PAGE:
Billy Marshall Stoneking

From Wikipedia, the free encyclopedia
Jump to: navigation, search

Billy Marshall Stoneking (born William Randolph Marshall, 31 August 1947) is an Australian-American poet, playwright, filmmaker, and teacher. His son C.W. Stoneking is a musician.

Childhood and education[edit]

Billy Marshall Stoneking was born in Orlando, Florida, the second child of Charles and Florence Marshall. He was born William Randolph Marshall on 31 August 1947. His sister, Barbara, named him 'Randolph' after her favorite movie actor, Randolph Scott, and his mother selected 'William', after an old family friend, later aide de camp to President John F. Kennedy). The name "Stoneking" derives from his paternal great-grandfather, Reuben Stoneking (of Hundred, WV, Wetzel County).

Stoneking's early years were spent growing up on military bases around the United States, including Randolph Field (Texas) and Fort Slocum (New York). When his father retired in 1961, the family moved to northern California where he attended high school in Folsom and Rancho Cordova, California. He graduated from California State University, Sacramento in 1970, majoring in English, with minors in philosophy and education;[1] and in 1972, he migrated to Australia. "The bumper stickers said, 'America, love it or leave it', so I left."[2]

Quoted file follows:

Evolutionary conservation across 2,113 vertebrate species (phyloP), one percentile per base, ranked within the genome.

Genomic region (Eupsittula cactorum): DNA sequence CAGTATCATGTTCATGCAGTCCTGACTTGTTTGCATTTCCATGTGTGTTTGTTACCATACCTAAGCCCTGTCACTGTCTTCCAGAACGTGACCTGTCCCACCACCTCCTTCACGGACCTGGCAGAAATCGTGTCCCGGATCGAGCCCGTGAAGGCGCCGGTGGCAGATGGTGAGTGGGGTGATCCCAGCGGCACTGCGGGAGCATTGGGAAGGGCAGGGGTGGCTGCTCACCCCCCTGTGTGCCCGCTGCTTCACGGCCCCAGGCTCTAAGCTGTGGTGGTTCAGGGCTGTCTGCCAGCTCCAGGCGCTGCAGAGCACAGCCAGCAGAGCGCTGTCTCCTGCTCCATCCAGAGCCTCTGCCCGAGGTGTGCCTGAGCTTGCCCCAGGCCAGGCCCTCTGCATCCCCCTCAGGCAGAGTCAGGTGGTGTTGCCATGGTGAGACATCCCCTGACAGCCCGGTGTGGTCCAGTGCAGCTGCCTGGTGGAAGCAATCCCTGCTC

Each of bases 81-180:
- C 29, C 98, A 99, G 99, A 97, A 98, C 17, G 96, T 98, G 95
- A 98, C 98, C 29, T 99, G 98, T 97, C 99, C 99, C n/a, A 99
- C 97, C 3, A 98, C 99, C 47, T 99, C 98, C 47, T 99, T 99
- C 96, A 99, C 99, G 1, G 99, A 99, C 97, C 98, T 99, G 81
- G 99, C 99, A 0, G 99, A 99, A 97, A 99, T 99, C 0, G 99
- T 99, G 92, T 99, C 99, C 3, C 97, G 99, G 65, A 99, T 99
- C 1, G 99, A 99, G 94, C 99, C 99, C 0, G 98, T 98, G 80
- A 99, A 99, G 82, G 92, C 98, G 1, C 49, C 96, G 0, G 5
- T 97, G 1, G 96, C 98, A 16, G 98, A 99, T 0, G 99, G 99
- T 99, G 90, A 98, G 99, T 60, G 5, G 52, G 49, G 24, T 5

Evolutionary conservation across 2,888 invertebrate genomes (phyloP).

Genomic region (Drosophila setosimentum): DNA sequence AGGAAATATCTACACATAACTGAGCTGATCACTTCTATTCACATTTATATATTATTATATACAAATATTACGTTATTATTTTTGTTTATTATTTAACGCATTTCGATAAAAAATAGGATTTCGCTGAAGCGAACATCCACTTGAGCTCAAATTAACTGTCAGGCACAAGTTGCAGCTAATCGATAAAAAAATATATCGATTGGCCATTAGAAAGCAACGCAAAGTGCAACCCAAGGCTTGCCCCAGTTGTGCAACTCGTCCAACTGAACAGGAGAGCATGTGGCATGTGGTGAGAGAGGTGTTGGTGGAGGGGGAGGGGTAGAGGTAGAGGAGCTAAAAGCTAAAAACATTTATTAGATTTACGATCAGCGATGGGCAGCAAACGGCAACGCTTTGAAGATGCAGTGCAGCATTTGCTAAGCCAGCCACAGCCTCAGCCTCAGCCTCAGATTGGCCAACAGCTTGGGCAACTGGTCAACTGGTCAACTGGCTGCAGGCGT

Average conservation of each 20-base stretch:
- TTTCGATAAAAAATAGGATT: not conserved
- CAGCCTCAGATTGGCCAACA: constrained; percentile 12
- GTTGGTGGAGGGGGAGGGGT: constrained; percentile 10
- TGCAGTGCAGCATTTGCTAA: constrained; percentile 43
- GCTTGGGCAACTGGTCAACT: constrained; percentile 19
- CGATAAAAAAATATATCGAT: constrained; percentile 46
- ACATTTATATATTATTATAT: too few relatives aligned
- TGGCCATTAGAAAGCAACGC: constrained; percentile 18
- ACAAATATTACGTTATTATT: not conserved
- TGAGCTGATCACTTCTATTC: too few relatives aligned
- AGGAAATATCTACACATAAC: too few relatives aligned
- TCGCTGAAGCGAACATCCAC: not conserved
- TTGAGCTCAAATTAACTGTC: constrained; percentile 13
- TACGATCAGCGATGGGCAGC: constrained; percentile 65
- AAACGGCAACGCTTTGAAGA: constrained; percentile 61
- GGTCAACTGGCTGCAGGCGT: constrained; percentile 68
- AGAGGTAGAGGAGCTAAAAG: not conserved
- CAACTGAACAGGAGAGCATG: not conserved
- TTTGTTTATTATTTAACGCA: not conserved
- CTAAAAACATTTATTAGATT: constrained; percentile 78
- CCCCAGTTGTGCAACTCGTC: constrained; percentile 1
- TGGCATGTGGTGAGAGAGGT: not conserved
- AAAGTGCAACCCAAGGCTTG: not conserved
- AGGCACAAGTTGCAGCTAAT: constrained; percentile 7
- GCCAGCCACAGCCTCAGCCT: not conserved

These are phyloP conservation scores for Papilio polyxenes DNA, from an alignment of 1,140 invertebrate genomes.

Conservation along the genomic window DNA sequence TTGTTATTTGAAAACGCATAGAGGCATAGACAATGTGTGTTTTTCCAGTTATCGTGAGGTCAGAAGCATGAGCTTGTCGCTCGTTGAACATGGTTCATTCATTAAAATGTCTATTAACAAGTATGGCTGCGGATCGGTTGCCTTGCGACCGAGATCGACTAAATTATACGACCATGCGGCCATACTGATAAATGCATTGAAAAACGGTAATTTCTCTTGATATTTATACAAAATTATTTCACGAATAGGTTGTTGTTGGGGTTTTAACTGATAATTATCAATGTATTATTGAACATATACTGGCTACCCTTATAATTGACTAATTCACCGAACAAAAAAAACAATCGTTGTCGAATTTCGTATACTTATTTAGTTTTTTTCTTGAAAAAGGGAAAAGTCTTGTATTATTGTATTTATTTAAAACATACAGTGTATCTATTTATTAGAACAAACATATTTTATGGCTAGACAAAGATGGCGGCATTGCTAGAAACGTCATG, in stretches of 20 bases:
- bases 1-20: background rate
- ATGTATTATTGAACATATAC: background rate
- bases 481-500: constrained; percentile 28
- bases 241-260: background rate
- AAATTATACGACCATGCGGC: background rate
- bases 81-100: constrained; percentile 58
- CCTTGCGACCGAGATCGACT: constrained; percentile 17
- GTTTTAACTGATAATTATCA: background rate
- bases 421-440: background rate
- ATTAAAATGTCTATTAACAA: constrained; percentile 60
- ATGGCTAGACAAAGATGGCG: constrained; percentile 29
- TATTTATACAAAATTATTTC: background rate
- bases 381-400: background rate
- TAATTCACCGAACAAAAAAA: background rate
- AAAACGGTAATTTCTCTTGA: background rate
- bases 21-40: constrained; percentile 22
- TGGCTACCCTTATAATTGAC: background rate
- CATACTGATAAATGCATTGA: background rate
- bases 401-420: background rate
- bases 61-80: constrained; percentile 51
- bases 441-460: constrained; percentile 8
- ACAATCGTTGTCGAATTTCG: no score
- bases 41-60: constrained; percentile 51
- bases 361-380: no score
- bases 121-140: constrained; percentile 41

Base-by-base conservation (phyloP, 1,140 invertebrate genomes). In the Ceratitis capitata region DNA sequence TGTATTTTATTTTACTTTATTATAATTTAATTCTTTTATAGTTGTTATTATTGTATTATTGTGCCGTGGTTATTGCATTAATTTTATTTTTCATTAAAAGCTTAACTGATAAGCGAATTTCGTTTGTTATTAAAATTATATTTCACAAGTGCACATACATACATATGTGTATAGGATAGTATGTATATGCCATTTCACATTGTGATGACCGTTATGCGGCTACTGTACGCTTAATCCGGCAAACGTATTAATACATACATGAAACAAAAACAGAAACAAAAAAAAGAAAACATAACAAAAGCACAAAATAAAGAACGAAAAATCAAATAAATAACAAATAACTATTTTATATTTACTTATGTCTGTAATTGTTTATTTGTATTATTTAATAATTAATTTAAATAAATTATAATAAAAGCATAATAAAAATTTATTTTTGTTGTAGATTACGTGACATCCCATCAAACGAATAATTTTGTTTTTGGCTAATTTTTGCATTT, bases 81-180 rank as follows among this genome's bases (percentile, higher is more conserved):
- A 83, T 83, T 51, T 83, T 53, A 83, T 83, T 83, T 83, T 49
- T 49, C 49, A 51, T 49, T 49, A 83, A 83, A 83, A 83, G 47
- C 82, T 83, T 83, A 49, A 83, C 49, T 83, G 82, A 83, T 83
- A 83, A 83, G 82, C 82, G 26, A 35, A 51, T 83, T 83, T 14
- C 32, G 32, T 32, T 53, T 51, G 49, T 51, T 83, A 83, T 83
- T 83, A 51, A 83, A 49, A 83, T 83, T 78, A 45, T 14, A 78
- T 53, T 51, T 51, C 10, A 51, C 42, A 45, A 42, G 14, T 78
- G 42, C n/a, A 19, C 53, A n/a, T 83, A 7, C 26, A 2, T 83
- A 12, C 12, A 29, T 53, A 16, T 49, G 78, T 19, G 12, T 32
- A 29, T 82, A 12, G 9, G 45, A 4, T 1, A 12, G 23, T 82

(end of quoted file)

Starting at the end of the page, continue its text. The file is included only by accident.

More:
In 1983, after more than a decade living in Australia, four years of which were spent living with tribal Aboriginal people 275 km west northwest of Alice Springs, Stoneking graduated from the Australian Film, Television and Radio School in Sydney, specialising in screenwriting.




Stoneking has published his poems in magazines around Australia, and was also active in the performance poetry movement, which included fellow poets Pi O, Amanda Stewart, Jas H. Duke, and others. His poems have been featured in the Oxford Book of Australian Poetry (edited by Les Murray), and The Penguin Book of Modern Australian Poetry (edited by John Tranter and Philip Mead). He is also the author of seven books, including Lasseter, In Quest of Gold (Hodder & Stoughton, 1989), Singing the Snake (Angus & Robertson) and Taking America Out of the Boy (Hodder Spectrum).


In 1982 Stoneking entered the full-time screenwriting program of the Australian Film, Television and Radio School.

Stoneking's first films were made in the mid-1980s, including a chronicle of his work at Papunya Aboriginal Settlement, Desert Stories. He also edited some television scripts, including the AFI award-winning drama series Stringer(ABC TV). This was followed by a script for Paramount Television's Mission: Impossible, and the full-length stage play Sixteen Words for Water.

Mentor, script editor, producer, and story consultant[edit]

Stoneking is now a teacher of dramatic writing. His "Drama of Screenwriting" workshop has been held in every capital city in Australia and New Zealand.[citation needed]

He was one of the script editors on the AFI-nominated Australian feature, Chopper (2000).

He has produced a number of small films, including Nosepeg's Movie, Jelly's Placenta.[citation needed] and Gayby Baby [1]


  1. ^
  2. ^ Marshall Stoneking, Billy Taking America Out of the Boy. Hodder Spectrum Books, 1994

External links[edit]